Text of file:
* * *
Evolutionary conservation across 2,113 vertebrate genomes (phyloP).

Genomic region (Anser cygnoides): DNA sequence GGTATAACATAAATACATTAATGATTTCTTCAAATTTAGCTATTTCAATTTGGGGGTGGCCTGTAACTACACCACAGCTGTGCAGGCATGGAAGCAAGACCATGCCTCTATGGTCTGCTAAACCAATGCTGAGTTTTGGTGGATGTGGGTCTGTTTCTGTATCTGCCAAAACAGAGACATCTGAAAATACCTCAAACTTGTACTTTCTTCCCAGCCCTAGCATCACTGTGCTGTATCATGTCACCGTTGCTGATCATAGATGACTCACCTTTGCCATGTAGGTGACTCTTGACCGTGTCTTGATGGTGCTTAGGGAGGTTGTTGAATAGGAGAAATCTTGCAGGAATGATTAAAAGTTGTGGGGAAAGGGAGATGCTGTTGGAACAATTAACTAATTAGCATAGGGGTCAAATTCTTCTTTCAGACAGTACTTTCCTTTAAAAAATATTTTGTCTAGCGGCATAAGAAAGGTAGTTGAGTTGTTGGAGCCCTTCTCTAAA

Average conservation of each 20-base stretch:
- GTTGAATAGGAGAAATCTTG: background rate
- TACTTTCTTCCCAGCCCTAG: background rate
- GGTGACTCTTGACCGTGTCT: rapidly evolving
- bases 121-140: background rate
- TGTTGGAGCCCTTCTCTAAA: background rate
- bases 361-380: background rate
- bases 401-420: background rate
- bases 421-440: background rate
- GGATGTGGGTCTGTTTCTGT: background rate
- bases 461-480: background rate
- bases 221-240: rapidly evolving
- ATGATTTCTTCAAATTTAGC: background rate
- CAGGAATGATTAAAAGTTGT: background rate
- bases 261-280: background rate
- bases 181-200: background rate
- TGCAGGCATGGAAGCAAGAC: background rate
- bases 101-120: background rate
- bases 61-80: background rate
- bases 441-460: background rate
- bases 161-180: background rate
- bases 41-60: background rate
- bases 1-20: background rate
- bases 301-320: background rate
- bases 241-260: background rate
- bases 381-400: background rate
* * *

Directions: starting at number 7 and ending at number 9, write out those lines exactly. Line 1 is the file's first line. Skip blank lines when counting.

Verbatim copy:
- bases 121-140: background rate
- TGTTGGAGCCCTTCTCTAAA: background rate
- bases 361-380: background rate